A group of graffiti artists hired to bring authenticity to the set of Homeland, the critically acclaimed Showtime series about the war on terrorism and the people fighting it, say they used the opportunity to introduce subversive messages about the show in Arabic, including “Homeland is racist.”

That message—seen in the image on the top of this page—made it to the second episode of the fifth season, which aired earlier this week, as Carrie Mathison (Claire Danes) walks past a wall with Arabic script.

The three artists responsible—Heba Amin, Caram Kapp, and Stone—call Homeland “thinly veiled propaganda,” and say they accepted the job to work on the show’s Berlin set in June after receiving a call from a friend who had been contacted by Homeland’s set-production company. The show, they said, was looking for street artists to lend authenticity to a set of a Syrian refugee camp on the Lebanese-Syrian border. Here’s more:

Given the series’ reputation we were not easily convinced, until we considered what a moment of intervention could relay about our own and many others’ political discontent with the series. It was our moment to make our point by subverting the message using the show itself.

The artists said little attention was paid to their actual graffiti, which included messages such as “Homeland is a joke, and it didn’t make us laugh” and “#blacklivesmatter.”

The artist’s wrote: “In their eyes, Arabic script is merely a supplementary visual that completes the horror-fantasy of the Middle East, a poster image dehumanizing an entire region to human-less figures in black burkas and moreover, this season, to refugees.”

Responding to the graffiti and the claim of racism, Alex Gansa, Homeland’s showrunner, told Deadline: “We wish we’d caught these images before they made it to air. However, as Homeland always strives to be subversive in its own right and a stimulus for conversation, we can’t help but admire this act of artistic sabotage.”

That the show is being accused of racism isn’t new. It has been called “the most bigoted show on television,” and almost since it began airing in 2011, critics have complained about its portrayal of Arabs and Muslims. But the show also has its defenders, including this piece in The Atlantic, which said Homeland challenges—not reinforces—stereotypes.

Yair Rosenberg wrote:

In other words, the show questions the security state, reveals the horrific collateral damage of America’s drone program, and pointedly demonstrates how such unaccountable power can lead to corruption. In episode after episode, monochromatic moral thinking—an “us or them” mentality—is shown to be the true villain, rather than one particular nationality or ethnic group.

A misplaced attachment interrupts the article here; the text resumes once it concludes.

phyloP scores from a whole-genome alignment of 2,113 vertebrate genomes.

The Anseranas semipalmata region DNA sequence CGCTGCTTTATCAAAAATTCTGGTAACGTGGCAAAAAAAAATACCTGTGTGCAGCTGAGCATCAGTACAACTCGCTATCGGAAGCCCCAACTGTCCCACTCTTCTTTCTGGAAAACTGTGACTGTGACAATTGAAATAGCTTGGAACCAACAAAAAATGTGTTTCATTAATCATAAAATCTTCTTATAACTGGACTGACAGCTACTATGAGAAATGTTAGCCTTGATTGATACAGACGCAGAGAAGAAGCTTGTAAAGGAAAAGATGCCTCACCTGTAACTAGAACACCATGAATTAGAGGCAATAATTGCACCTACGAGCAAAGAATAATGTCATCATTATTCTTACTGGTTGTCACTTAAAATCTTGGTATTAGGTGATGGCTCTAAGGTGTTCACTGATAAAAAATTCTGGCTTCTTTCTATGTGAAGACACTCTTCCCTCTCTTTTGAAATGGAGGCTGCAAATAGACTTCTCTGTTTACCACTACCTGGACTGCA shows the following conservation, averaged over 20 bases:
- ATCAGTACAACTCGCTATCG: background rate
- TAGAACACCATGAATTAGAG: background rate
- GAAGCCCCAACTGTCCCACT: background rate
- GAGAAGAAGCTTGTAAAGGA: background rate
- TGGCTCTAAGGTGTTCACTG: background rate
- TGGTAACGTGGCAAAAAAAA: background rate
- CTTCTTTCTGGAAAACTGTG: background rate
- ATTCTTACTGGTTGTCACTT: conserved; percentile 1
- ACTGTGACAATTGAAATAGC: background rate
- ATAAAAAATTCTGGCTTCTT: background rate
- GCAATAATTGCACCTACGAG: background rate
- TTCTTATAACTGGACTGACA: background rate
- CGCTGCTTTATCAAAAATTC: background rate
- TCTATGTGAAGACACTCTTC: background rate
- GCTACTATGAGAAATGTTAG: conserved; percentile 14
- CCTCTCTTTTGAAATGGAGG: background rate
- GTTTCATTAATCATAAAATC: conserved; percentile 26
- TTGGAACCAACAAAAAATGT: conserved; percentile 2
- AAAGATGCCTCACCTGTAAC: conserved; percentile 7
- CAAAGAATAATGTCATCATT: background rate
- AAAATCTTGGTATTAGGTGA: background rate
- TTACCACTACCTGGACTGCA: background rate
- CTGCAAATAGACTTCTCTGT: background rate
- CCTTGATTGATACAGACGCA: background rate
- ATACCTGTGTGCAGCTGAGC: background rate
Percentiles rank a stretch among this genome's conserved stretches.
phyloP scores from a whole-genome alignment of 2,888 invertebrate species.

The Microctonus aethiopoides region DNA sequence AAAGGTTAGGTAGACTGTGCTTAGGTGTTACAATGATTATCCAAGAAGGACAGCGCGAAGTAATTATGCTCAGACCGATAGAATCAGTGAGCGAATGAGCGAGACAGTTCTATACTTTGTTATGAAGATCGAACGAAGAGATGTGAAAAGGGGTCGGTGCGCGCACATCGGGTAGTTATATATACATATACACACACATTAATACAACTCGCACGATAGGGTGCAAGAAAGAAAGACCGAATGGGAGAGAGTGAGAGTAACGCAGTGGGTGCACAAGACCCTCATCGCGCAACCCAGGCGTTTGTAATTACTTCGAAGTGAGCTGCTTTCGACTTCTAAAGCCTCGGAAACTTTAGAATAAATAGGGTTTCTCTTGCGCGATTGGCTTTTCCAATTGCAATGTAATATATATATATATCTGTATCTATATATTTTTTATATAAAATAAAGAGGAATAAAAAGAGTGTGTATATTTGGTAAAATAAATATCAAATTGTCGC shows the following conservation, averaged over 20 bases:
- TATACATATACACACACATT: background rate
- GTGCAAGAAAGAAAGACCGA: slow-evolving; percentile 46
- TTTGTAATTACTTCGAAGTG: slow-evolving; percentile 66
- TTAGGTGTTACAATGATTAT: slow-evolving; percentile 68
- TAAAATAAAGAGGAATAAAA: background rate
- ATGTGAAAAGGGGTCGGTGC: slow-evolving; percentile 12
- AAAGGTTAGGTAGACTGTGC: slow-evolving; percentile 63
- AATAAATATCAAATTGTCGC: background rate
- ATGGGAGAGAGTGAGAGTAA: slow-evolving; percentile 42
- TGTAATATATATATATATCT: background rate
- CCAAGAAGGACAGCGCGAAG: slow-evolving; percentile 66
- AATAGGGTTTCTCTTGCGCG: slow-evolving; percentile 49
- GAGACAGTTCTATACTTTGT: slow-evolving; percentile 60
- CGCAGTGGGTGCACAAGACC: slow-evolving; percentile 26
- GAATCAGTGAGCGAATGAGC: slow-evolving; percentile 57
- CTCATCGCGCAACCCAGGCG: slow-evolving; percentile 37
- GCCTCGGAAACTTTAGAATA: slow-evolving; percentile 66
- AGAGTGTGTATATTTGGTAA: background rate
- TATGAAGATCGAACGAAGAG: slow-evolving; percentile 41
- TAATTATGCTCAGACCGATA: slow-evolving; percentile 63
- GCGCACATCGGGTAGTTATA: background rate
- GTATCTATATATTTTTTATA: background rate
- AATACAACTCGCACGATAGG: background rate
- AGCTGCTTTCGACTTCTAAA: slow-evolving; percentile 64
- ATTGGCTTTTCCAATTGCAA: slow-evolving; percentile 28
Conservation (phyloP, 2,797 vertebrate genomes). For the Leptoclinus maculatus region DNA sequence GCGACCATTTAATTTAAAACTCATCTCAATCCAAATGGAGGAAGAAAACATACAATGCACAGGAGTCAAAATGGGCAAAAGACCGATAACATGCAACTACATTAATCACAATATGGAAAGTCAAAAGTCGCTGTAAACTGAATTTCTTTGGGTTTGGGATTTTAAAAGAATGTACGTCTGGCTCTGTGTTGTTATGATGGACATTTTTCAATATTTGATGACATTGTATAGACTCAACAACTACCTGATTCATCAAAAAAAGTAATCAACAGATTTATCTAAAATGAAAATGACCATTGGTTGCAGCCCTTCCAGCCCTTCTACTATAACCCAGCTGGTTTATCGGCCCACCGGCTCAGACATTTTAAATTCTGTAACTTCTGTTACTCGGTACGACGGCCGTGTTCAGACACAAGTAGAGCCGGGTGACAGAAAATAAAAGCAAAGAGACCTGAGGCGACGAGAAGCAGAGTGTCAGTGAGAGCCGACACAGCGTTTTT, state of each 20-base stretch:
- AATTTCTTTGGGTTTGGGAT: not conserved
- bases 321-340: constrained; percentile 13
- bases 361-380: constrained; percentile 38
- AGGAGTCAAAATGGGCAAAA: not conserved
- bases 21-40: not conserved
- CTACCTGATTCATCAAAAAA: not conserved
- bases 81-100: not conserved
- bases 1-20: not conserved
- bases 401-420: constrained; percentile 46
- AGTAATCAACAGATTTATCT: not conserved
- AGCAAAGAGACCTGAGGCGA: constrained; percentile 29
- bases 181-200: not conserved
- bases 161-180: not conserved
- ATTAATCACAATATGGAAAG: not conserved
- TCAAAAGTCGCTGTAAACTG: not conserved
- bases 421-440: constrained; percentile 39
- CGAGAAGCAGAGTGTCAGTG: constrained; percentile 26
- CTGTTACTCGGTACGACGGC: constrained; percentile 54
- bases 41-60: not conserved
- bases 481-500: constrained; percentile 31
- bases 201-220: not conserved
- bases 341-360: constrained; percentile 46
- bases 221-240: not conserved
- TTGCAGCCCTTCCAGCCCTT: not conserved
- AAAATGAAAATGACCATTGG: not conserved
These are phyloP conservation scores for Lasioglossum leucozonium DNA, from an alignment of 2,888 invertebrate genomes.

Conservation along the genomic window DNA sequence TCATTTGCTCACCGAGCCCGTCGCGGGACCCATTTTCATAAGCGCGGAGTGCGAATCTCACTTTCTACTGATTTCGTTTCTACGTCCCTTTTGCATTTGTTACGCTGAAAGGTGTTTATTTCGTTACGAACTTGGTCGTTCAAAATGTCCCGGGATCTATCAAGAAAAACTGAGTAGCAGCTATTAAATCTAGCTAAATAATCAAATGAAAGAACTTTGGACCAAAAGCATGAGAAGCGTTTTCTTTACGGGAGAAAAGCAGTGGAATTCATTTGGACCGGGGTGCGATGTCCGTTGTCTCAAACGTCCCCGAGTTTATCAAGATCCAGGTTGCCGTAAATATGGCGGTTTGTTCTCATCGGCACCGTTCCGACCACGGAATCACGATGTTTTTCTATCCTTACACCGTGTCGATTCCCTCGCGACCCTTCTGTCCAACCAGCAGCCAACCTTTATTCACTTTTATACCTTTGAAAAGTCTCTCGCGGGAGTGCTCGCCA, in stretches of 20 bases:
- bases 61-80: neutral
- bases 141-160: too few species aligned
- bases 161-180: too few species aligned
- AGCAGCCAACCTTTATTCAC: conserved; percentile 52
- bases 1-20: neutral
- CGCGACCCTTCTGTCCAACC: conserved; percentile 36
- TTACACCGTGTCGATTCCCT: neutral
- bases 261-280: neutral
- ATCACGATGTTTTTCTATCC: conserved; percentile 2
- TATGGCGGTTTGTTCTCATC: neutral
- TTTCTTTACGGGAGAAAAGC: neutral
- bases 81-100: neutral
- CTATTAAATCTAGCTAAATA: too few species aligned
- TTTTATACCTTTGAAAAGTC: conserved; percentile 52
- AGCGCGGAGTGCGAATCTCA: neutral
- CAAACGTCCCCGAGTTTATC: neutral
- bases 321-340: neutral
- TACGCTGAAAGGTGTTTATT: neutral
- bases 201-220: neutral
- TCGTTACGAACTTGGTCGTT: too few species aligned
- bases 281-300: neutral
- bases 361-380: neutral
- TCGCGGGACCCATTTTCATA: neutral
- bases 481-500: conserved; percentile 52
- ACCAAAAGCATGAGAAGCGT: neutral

Yes, the show gets details of Islamic faith and Arab culture wrong … But ignorance should not be mistaken for bigotry, any more than the show’s mangled rendition of the Jewish mourning prayer of Kaddish in its season finale—recited by the CIA officer Saul Berenson (Mandy Patinkin) without the required prayer quorum, and with a line of nonsensical Aramaic at the end—should be mistaken for evidence of anti-Semitism. Error-ridden portrayals of religion are a common offense in Hollywood. More important, though, is whether faith is presented in good faith—which it is.

My colleague Sophie Gilbert, reviewing the new season of Homeland earlier this month, notes “its surprising show of force.”

“There are … plenty of ways in which the show shows its sophistication and complexity, typically when its star is out of the frame,” Sophie says. “When it isn’t hustling for the gotcha moment, jolting viewers awake with surprise after surprise, it’s offering a remarkably insightful take on the compromised morality of everyone involved in the war on terror, regardless of allegiance.”

Here’s more:

[T]he series shows its timeliness when it comes to current affairs, tackling ISIS, Hezbollah, surveillance, hacking, an Edward Snowden-esque security breach that dangerously tarnishes the CIA, and the long-term ramifications of the drone strikes Carrie approved when she was in Islamabad. Its situations are never simple; its solutions are never ideal. In one scene, a bearded man of Middle Eastern descent walks shiftily through a station in Berlin, the camera lingering on his bag. In forcing the viewer to confront their own assumptions about what he might be doing, Homeland shows how shrewd it can be. In making none of its characters obvious good guys, even while it presents a handful of cartoonishly alluring baddies, it offers one of the most honest portrayals of contemporary affairs in culture.